Special issue: Are you behind the times?

Articles by Pasco Fearon (resampling), David Clark-Carter (effect size), Jeremy Miles and Mark Shevlin (structural equation modelling), Andy Field (meta analysis), and Daniel Wright and Sian Williams (reporting results).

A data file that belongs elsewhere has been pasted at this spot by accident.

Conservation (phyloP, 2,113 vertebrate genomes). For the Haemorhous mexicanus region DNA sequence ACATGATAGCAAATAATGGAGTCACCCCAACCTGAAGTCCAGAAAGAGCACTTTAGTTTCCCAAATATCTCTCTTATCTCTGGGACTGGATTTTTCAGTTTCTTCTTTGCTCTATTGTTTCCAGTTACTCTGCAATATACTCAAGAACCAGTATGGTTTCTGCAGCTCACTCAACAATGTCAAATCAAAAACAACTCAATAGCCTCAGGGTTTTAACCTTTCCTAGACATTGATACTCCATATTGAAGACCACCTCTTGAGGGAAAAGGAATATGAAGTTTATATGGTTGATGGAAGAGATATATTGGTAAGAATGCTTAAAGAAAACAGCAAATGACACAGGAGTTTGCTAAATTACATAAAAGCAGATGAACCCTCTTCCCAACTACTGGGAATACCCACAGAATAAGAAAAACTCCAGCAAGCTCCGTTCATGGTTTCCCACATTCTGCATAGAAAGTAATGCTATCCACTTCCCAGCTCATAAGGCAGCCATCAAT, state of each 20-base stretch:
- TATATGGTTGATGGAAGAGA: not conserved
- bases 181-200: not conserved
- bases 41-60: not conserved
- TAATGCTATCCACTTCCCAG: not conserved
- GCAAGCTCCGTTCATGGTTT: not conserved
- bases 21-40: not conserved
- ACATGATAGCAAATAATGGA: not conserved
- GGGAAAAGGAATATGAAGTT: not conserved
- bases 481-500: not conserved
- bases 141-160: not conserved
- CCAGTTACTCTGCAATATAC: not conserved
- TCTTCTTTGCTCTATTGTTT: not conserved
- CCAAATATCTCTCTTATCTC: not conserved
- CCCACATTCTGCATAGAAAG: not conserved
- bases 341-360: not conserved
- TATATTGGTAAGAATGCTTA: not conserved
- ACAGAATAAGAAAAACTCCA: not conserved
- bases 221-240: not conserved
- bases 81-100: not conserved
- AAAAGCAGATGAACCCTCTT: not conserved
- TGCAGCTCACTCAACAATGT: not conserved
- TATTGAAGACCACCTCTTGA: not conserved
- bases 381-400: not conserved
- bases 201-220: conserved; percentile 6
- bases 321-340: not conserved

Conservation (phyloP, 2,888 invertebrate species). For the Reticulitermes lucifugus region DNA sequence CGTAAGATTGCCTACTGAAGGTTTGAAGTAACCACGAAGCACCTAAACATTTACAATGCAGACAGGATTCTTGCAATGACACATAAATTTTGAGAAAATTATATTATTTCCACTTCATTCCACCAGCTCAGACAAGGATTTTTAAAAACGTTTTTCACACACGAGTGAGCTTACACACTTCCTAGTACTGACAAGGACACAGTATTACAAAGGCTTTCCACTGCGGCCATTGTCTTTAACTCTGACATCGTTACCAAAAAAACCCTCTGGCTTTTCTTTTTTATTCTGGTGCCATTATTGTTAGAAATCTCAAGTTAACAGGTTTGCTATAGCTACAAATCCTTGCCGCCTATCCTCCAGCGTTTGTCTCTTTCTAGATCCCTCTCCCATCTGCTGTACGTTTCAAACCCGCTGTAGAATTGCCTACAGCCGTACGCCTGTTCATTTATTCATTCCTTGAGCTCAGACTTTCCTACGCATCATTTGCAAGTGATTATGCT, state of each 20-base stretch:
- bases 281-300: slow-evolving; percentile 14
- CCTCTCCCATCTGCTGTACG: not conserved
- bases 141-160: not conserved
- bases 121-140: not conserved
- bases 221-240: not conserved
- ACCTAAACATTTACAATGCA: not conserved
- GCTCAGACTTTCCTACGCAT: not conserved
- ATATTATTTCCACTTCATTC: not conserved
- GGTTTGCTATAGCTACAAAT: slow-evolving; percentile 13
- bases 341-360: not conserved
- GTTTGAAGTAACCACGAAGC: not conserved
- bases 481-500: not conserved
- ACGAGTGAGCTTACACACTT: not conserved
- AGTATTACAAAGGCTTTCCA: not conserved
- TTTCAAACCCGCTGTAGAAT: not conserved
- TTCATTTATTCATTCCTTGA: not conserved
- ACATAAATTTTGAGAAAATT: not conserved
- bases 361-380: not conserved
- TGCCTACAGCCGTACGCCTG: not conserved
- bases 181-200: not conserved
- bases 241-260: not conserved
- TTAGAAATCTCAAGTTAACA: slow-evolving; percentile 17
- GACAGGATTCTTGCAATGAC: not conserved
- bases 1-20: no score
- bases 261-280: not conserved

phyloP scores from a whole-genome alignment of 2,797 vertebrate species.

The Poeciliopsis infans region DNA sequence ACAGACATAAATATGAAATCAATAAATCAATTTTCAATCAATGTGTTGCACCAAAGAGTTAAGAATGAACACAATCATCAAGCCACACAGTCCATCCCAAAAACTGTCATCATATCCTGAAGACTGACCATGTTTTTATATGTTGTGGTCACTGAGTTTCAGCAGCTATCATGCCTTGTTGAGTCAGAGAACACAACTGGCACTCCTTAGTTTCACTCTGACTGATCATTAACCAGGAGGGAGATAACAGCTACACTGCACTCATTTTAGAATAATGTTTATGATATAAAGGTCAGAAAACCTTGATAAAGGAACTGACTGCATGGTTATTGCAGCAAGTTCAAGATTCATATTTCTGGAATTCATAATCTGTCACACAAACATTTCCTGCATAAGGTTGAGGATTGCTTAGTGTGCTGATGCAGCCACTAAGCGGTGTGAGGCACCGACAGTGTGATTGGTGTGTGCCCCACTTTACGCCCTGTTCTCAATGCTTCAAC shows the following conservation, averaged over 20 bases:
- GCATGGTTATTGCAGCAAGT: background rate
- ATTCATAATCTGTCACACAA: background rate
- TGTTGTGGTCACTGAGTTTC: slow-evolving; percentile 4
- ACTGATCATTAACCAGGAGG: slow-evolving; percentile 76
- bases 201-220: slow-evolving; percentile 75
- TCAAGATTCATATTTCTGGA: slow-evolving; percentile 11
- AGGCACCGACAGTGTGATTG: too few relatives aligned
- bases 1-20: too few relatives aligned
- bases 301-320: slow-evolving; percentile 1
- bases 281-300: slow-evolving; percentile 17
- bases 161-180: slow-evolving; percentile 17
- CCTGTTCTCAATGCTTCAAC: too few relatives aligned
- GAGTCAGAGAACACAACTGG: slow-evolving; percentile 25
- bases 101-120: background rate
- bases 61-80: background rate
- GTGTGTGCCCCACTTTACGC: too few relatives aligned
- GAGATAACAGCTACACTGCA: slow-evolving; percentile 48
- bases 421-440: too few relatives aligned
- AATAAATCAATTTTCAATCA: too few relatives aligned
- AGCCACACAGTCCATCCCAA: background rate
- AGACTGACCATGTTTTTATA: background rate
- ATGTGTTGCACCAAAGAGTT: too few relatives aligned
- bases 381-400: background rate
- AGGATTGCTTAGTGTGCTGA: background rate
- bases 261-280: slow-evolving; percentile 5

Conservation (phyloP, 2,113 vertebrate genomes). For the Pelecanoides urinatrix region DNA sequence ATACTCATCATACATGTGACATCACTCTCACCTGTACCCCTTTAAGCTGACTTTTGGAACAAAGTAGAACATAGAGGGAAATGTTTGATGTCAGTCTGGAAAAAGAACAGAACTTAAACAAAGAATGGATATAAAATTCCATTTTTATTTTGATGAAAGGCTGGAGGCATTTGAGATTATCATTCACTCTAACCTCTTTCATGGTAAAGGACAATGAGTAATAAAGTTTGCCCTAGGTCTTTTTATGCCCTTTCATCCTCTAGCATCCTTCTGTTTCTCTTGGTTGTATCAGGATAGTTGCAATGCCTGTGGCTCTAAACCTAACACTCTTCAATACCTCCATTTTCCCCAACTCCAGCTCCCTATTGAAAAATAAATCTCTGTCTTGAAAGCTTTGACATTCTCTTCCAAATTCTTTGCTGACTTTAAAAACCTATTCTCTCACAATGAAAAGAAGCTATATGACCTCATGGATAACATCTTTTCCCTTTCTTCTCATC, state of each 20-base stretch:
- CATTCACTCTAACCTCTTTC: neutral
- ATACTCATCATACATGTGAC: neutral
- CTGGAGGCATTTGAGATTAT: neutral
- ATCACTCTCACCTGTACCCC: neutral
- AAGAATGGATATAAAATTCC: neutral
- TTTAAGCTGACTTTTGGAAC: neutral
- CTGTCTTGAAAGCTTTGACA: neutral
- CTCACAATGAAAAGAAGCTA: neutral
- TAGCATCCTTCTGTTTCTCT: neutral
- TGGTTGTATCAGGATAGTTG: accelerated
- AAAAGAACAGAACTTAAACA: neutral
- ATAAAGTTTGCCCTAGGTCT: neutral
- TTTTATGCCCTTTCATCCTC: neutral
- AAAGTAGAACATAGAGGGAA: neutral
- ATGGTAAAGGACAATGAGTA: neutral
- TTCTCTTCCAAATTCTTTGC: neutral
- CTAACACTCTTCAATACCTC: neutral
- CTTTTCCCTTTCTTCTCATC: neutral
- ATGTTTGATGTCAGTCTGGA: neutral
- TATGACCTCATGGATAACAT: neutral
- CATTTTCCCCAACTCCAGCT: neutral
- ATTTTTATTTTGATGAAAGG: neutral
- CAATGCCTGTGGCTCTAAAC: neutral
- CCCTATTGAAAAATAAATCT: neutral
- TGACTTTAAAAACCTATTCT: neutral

Statistics, like any branch of human knowledge, is open to debate and subject to change. However, many psychologists have been happy to stick to a set of techniques that they learned in their first year as undergraduates and that have been around since the mid-1930s. Statisticians have continued to explore those techniques and create new ones, and the availability of ever-faster computers has meant that aspects of the techniques can be tested in ways that were never available to those who originated them. In 1900 when Pearson devised the c2 test, which is often considered the first ‘modern’ statistical test, computer and calculator referred either to a pretty rudimentary mechanical device or even just a person with a sharp pencil and a large piece of paper. Things have moved on. Nonetheless, numerous attempts to persuade psychologists (and those in many other disciplines) of the need to take account of the new findings and approaches have fallen on stony ground.

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